Wild Steelhead Harvest: Biological or Social Issue?

In Science Friday by Sophia Kaelke

By Nick Chambers

The South Coast region of Oregon represents one of the most important opportunities for conserving and protecting wild steelhead today. That’s because the Oregon Department of Fish and Wildlife has released the draft Rogue-South Coast Multi-Species Conservation and Management Plan (RSP) for the waters of this area, which include such legendary steelhead fisheries as the Rogue, Elk, Sixes, Chetco and Coquille rivers.

It’s also because the Oregon South Coast is one of the last resource-areas on the West Coast where you can harvest a wild steelhead.

Wild Steelheaders United has been closely engaged in ODFW’s planning process since its inception. Like many other angler-advocate groups and leaders in the steelhead angling world, we are opposed to ODFW’s preferred alternative, which allows for continued kill of wild steelhead. We’ve covered the biological factors that must be weighed in these kinds of resource management decisions— and that suggest convincingly that ODFW should disallow wild fish harvest in this region, at least until the agency has better population and angling data and can be assured that taking of the dwindling number of wild steelhead here can be justified scientifically.

Now it’s time to sum up what we have learned in our five-part series and why it is important. 

Here are the previous posts, if you need to catch up:

Some claim the debate over harvest of wild steelhead in Southern Oregon is merely a social issue, not a biological one, and that there is no compelling biological rationale for curtailing wild harvest. We respectfully disagree. The effects of harvest on wild steelhead populations, particularly in terms of reduced diversity and its effects on productivity, is far from settled in the scientific community. 

In fact, it’s also unclear how indirect harvest, such as catch and release mortality, can influence populations and the fisheries they support. It’s well documented that catch and release fishing can cause adverse effects on fish, which is why both Idaho and Washington incorporate estimates of this indirect mortality into their steelhead management plans. Yet ODFW has elected not to include any measure of the effects of catch and release fishing into the RSP for Southern Oregon populations.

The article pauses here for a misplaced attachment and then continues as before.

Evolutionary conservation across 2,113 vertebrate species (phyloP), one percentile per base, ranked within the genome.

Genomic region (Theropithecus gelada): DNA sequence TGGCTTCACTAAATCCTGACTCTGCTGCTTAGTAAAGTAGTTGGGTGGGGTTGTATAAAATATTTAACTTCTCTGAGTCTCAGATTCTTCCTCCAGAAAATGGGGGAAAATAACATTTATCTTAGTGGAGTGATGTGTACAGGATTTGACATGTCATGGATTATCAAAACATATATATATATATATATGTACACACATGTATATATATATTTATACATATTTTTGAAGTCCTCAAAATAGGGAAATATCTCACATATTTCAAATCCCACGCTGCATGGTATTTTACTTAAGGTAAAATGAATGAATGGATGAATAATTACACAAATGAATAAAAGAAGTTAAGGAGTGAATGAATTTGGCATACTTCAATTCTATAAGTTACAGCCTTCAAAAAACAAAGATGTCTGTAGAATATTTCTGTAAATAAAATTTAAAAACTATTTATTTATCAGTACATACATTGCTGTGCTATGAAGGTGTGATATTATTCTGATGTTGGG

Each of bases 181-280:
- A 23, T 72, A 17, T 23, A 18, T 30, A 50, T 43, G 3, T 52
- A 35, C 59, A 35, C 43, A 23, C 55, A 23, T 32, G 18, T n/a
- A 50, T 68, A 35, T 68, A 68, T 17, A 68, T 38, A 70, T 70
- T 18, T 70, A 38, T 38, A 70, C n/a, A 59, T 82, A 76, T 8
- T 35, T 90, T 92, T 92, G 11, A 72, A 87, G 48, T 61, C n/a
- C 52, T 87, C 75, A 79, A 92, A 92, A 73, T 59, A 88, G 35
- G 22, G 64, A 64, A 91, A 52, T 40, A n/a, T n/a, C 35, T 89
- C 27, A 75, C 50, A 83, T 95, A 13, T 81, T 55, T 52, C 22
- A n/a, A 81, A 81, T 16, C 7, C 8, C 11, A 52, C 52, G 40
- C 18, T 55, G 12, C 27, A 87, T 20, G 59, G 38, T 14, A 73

Our posts have focused on the Rogue River, for a couple of reasons. For one, the Rogue has by far the largest wild steelhead population with the greatest level of diversity of any system in the South Coast region. Also, we know that 60% of wild winter steelhead harvested in Oregon annually come from the Rogue (fish from the Chetco River make up an additional 30% of the harvest). There is also a wealth of information from commercial fisheries and a long history of sport fishing to draw upon to develop a good understanding of how steelhead populations have changed in the Rogue over time. 

Even a cursory review of old documents and fishing reports from the Rogue makes one thing very obvious: there are a lot fewer fish now.

In fact, as far back as 1961, Oregon State Game Commission biologist Cole Rivers wrote, “The runs of salmon and steelhead in the Rogue River system today are far below their former population levels. Actually, there are only a few people living who can recall the almost unlimited abundance of these fish before the decline began.” It is important to note that Rivers began working on the Rogue in 1943, when runs were more abundant than today. 

There is also abundant evidence that the average size of both summer and winter steelhead has declined markedly in the Rogue, and run timing there has been truncated. Early Rogue anglers such as Joe Wharton and Zane Grey wrote that summer runs over 10 pounds were common. There are also reliable accounts of deep-bodied steelhead reaching 42” in the Rogue. When it became clear that fish of this size were on the decline in the Rogue, anglers initially blamed gillnetters. While gillnetting probably was the primary causal factor in the decline at that time, but even after a bitter battle that resulted in the elimination of all commercial fishing in the Rogue in 1935, population segments continued to disappear into the 1960s.

Rivers and others also documented excellent fishing for winter runs in November in the Rogue canyon. When was the last time you caught a 15-lb Rogue summer run or had a double-digit day of November winter runs? 

A limit of trout from the Rogue River circa 1910.

Changes to age and size at maturity are classic effects of overfishing, something scientists have termed “fisheries induced evolution.” To be clear, habitat conditions on the Rogue and South Coast rivers are undoubtedly less productive today than historically. However, loss of diversity among Rogue wild steelhead is almost certainly also related to fishing, because habitat degradation typically affects all life histories equally rather than selecting against certain run timings or large body size. It is hard to know what exactly we have lost in this case, but it appears that intensive sport fisheries contributed to this loss of diversity.